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EMC's Tucci hints at future storage products; storage industry makes a wish list for SSD

Headlines: It's time for Phase 2 of EMC's SSD product development, according to president and CEO Joe Tucci, along with federated search for compliance archiving; and industry experts and storage administrators say vendors could do more to drive adoption of SSD.

Storage channel news roundup for March 12-18, 2009

EMC CEO drops storage product hints at investors' forum

EMC Corp. president and CEO Joe Tucci dropped hints last week about what customers can expect from the vendor's storage product lines this year, including a second phase of solid-state drive (SSD) deployment and new federated search for compliance archiving.

Speaking at a Strategic Forum for Institutional Investors in Boston, Tucci identified SSDs as the top area of growing interest for the storage market.

"SSD-tuned arrays will totally change the storage game," he said. EMC added solid-state drive support over the last year to its Symmetrix, Clariion and Celerra disk arrays.

During his keynote talk, Tucci said, "We're going into phase two of this." While he didn't go into further details, industry sources said EMC will be looking to make its array controllers work better with SSDs by providing automated migration of data to and from the SSD tier.

Read up on how EMC partners have prepared for an IT spending slowdown.

Storage industry makes SSD wish list

Now that nearly every storage vendor supports solid-state drives (SSDs) in storage arrays, customers are looking for improvements that will spur widespread adoption.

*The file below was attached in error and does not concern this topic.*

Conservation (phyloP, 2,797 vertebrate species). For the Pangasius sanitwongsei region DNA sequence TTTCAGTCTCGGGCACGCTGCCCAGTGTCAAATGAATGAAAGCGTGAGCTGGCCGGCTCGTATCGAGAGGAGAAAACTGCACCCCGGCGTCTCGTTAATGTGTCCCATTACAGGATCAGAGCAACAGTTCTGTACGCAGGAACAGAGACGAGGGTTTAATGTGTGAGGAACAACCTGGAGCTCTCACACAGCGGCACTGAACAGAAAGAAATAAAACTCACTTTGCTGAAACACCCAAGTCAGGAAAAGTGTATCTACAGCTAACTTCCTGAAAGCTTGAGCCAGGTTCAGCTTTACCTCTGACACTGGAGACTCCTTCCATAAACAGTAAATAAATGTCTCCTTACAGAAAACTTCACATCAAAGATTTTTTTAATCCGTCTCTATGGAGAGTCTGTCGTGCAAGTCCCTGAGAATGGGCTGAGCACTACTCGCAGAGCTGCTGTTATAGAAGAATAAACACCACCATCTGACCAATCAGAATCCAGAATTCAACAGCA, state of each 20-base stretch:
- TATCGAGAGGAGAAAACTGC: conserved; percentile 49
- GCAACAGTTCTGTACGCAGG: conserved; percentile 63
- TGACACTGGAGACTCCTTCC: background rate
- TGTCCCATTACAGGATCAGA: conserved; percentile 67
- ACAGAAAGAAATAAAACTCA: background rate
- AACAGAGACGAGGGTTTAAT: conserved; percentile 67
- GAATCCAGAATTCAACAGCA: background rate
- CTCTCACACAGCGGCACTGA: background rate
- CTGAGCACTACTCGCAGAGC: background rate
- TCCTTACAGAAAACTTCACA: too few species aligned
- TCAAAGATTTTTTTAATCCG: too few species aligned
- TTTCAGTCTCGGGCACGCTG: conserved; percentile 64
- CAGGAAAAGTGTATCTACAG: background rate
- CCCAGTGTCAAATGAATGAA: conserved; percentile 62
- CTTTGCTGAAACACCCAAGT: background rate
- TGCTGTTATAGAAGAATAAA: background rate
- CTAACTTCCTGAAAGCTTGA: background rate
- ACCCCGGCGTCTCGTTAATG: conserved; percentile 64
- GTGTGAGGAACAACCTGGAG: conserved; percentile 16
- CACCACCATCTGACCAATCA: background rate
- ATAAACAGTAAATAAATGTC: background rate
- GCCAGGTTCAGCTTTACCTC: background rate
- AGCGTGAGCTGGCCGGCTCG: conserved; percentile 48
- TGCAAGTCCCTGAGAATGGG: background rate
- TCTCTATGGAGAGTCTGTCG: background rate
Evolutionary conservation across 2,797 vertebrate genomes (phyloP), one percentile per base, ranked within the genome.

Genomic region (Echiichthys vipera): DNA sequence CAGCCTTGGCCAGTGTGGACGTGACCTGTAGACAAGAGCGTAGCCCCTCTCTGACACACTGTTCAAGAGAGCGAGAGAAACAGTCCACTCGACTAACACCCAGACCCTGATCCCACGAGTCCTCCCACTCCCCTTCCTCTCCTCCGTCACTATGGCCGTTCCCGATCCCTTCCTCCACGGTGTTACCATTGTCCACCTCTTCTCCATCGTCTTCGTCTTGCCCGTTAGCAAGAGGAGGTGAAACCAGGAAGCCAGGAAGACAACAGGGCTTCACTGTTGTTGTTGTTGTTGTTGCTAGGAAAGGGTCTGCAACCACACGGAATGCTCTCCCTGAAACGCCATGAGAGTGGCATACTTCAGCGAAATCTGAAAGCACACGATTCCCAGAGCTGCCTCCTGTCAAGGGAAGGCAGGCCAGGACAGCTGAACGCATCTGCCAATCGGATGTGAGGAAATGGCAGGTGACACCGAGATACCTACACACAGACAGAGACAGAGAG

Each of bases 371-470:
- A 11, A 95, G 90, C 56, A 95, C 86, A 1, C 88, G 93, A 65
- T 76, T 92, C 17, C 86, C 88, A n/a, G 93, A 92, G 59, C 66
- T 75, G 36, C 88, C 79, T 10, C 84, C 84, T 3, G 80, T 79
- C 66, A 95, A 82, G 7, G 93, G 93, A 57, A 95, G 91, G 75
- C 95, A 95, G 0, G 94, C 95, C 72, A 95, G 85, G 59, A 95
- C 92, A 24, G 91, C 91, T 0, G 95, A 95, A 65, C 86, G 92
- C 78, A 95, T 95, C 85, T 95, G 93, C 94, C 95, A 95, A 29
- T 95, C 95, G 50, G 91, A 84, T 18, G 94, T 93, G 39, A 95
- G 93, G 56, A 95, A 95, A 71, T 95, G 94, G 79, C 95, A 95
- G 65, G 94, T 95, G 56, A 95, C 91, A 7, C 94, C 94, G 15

If storage experts get their way, the next phase will include automated tiering and sub-logical unit number (LUN) allocation, support for more writes, higher capacity points, and better education and assessment of the appropriate data to put on SSDs. And customers would obviously like to see lower pricing for solid-state drives.

Industry experts expect more vendors to follow Compellent Technologies Inc. and Sun Microsystems Inc. in offering automated management of solid-state capacity along with traditional hard drive capacity.

Storage product news of the week
Find last week's storage channel news roundup here.

"SSD looks a lot like dedicated cache in the way it is managed now," Nashua, N.H.-based Illuminata Inc. principal advisor John Webster wrote in an email to "Phase 2, I believe, will be automated tiering with more sophisticated data management in and out of the SSD tier than the caching algorithms that have been used for decades."

Some are leery of this concept, though.

Read the full story on an SSD wish list.

Sun flashes new NAND module

Sun Microsystems Inc. last week launched a module for holding NAND chips that looks more like a server memory module than a disk drive, and added support for small-form-factor (SFF) Intel Corp. solid-state drives (SSDs) across its server product lines.

Graham Lovell, senior director, open storage at Sun, described the new Open Flash Module as the basis for a new standardization effort at Sun that aims to push solid-state storage away from disk form factors. It consists of 24 GB of Flash chips attached to a small board with the same footprint and style as a small outline dual in-line memory module (SO-DIMM).

Read's report on how VARs are reacting to a possible takeover of Sun by IBM.

IT budget planning turns to virtualization, deduplication

As economic news worsens, storage professionals at shops of all sizes are carefully scrutinizing their existing IT budget plans, leaving some jobs vacant, and searching for even more savings as they head into Q2 and the rest of 2009. Technologies such as virtualization and deduplication are getting special attention for their long-term cost saving potential, according to several storage pros on the front lines.

The Rockville, Md.-based law firm of Shulman, Rogers, Gandal, Pordy & Ecker, P.A., has been fortunate enough to avoid cuts in their 2009 IT budget, said network administrator Tim Smith. But when an IT staff member left recently, no one was hired to fill the position, said Smith.

The law firm also has the added budget pressure of preparing for a move, and the focus is now on emphasizing more cost-effective storage solutions.